My mother and her siblings often went to school with cardboard in her shoes, to mask the holes. Her father was regularly a victim of anti Irish racism, despite having his health ruined fighting for King and Country (Ireland was part of Great Britain then). My mother remembered times before the NHS, when medical treatment was a luxury. Her own mother had a "special" birthday present aged 18, all her teeth were pulled out. This was a common practice for poorer people. It meant avoidance of expensive dental treatments later in life.
As for unmarried mothers, they were complete outcasts. If your daughter was up the duff,out of wedlock, in our community (Roman Catholic working class), she would be shunted off to a convent and the baby would be given up for adoption at birth. Cover stories such as "recuperating from consumption" were invented. One of my mothers elder sisters apparently underwent this awful process. This was done to "spare the family shame". These attitudes are discussed in the song Embarrassment by Madness.
Received a letter just the other dayThen there were the Victorian attitudes to mental health and handicap. People were locked up in asylums, medicated. Those with Downes Syndrome were "put in homes". Often these homes were places where all manner of physical and sexual abuse would occur. Parents of Downes Syndrome children were told "it will be the best for everybody, they will be happier". Of course no one every really stopped to consider the person who was being incarcerated. In Victorian times it wasn't unknown for these institutions to throw open their doors and charge the public to laugh at the inmates.
Don't seem they wanna know you no more
They've laid it down given you their score
Within the first two lines it bluntly read
You're not to come and see us no more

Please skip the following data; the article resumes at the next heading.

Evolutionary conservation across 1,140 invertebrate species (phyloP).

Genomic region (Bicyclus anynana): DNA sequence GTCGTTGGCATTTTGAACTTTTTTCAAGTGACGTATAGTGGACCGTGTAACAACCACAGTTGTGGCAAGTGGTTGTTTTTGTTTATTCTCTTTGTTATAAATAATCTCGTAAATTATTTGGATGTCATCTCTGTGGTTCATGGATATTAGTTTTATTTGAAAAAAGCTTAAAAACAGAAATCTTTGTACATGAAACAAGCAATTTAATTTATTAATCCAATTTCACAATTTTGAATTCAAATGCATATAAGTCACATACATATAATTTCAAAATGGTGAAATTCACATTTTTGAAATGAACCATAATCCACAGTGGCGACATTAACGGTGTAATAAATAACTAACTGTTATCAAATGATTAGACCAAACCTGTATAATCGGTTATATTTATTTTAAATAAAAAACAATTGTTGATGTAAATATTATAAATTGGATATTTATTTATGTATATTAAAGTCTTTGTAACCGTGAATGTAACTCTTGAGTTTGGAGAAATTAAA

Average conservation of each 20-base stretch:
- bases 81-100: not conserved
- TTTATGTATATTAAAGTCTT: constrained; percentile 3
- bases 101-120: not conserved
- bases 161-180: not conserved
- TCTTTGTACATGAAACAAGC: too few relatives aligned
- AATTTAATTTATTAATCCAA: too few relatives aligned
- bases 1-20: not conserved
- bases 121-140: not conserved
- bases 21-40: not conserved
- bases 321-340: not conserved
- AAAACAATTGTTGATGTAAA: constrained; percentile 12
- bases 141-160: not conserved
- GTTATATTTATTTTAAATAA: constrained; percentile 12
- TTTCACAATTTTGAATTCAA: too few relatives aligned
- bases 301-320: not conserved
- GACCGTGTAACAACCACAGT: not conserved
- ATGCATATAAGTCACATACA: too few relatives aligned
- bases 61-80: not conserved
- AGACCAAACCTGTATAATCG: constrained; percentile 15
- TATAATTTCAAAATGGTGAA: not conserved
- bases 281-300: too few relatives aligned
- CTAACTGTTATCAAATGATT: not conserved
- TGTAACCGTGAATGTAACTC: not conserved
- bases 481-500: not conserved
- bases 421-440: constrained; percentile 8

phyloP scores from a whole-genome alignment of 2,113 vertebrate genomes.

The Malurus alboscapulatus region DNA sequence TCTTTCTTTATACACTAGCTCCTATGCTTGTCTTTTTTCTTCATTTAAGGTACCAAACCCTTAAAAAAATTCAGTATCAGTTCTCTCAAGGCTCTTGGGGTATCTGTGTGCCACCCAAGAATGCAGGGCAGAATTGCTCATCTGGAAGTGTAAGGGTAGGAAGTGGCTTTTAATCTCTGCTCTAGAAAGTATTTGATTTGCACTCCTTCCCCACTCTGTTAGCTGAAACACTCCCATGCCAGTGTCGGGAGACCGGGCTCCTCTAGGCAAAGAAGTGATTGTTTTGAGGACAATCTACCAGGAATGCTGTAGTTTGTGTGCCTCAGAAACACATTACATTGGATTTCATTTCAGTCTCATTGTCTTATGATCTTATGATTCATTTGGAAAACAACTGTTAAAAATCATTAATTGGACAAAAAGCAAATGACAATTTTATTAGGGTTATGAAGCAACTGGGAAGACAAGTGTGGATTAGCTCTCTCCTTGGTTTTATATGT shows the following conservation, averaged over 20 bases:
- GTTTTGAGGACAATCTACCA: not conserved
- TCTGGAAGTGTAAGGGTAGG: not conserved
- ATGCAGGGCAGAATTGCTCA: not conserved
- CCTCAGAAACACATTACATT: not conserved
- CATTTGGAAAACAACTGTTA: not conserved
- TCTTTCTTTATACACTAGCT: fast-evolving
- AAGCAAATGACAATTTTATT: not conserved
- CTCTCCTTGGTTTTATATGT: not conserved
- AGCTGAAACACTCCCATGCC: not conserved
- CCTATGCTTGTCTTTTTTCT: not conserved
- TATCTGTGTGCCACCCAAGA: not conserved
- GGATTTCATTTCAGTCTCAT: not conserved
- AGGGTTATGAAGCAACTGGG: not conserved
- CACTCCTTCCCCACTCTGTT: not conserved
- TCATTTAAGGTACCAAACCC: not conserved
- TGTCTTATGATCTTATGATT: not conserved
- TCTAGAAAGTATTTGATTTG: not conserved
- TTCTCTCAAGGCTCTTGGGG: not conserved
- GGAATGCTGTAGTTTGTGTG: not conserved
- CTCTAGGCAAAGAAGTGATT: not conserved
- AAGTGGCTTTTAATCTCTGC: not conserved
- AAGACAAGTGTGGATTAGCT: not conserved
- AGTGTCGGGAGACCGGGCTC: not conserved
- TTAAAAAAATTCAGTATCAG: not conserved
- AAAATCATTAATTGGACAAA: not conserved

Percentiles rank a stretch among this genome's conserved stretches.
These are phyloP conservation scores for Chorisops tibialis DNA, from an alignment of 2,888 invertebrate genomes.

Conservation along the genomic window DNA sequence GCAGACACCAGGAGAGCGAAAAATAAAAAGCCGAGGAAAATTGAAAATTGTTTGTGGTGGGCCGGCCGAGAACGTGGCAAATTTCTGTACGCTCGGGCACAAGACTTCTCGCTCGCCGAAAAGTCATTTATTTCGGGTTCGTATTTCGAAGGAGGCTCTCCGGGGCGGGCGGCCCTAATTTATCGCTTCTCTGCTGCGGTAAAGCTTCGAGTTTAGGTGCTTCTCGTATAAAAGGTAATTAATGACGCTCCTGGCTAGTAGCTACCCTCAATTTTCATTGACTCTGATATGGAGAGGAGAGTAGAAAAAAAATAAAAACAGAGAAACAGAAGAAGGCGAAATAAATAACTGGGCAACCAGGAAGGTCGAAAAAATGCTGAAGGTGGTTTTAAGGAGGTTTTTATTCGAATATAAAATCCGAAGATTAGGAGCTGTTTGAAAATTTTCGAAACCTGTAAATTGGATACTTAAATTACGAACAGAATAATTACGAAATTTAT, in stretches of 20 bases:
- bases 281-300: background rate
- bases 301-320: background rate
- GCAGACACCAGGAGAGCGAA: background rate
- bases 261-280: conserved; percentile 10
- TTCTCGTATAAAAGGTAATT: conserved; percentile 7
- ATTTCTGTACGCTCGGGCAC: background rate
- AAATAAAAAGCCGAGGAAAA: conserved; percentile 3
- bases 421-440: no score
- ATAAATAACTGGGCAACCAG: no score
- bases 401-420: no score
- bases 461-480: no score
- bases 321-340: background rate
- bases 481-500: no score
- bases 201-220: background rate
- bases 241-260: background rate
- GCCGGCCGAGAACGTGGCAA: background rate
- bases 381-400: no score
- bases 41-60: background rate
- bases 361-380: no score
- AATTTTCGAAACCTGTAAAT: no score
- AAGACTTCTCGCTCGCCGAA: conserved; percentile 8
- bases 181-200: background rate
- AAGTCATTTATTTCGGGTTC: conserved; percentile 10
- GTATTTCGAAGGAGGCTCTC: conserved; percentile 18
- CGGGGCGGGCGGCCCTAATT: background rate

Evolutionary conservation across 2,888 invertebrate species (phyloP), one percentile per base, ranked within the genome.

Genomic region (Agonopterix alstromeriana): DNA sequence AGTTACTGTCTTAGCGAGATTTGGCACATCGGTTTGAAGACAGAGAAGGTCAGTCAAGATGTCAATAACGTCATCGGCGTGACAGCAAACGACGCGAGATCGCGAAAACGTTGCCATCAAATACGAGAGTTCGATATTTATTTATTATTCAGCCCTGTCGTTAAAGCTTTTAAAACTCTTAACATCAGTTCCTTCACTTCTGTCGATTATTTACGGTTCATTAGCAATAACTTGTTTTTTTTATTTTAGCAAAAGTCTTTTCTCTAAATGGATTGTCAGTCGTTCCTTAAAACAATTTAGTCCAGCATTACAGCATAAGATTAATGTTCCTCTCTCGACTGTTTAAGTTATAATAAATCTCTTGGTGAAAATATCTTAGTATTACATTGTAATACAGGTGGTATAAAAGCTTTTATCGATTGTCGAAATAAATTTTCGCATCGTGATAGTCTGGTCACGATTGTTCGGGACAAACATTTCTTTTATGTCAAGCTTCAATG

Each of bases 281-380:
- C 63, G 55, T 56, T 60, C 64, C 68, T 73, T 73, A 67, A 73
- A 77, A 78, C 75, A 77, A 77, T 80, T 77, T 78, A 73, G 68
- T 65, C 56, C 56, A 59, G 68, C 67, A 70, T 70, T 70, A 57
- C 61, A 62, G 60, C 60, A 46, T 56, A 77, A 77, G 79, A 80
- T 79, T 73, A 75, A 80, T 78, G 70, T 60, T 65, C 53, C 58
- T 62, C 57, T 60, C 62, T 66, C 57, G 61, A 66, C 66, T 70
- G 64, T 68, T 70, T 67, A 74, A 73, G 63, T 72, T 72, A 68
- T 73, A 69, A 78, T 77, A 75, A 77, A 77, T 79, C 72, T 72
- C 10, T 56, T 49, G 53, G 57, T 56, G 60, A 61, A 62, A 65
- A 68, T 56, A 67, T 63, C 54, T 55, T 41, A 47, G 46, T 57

Keep away from our door Don't come 'round here no more
What on earth did you do that for?
Our aunt, she don't wanna know she says
"What will the neighbors think,
they'll think We don't, that's what they'll think, we don't"
But I will, 'cause I know they think I don't
Our uncle he don't wanna know
he says "We are a disgrace to the human race",
he says "How can you show your face
When you're a disgrace to the human race?"
No commitment, you're an embarrassment
Yes, an embarrassment,
a living endorsement
The intention that you have booked Was an intention that was overlooked
They say, "Stay away Don't want you home today
Keep away from our door Don't come 'round here no more"
Our dad, don't wanna know he says
"This is a serious matter
Too late to reconsider
No one's gonna wanna know ya"
Our mum, she don't wanna know,
she says "I'm feelin' twice as old",
she says "Thought she had a head on her shoulder
'Cause I'm feelin' twice as older I'm feelin' twice as older"
You're an embarrassment
When I was growing up in the 1960's many of the insults commonly bandied about in the playground,, had their roots in the Victorian attitudes to mental health and disability. If you answered a question in class incorrectly a teacher would bellow "Are you a retard". If you missed an open goal for the school team, making an air shot, the call would go up "You Spastic". I even worked at a major financial institution in the 1980's, where one particularly vicious member of staff would continually set little traps for a member of staff and then ridicule him when he tripped up and made a fool of himself. He coined the nickname for this member of staff, who wore a hearing aid, lovingly calling him "Mong". As with all bullies, this person had a little clique. As I was a contractor at the company and not on the permanent staff, I behaved in a cowardly fashion and allowed what I saw to pass. I knew that said individual was vindictive and I knew it would result in the end of my employment if I commented. As with all cowards, I got my just deserts. The individual decided to have a go at me and started some extremely unpleasant rumours about me. When I left, he had a special T shirt made, with a very vile and obscene statement of a personal nature on it. I was presented with this and like all cowards, took the punishment, pretending to laugh along with it. I met another member of staff, a few weeks later for a drink. They were amazed that I'd laughed along and not taken him to task. I responded that "It was all just banter". My friend stated "It isn't, he's making everyones life intolerable and we're all sick of his disgusting behaviour, we have been trying to get him disciplined for the way he goes on". Shortly after that, he was made redundant and given a decent pay off.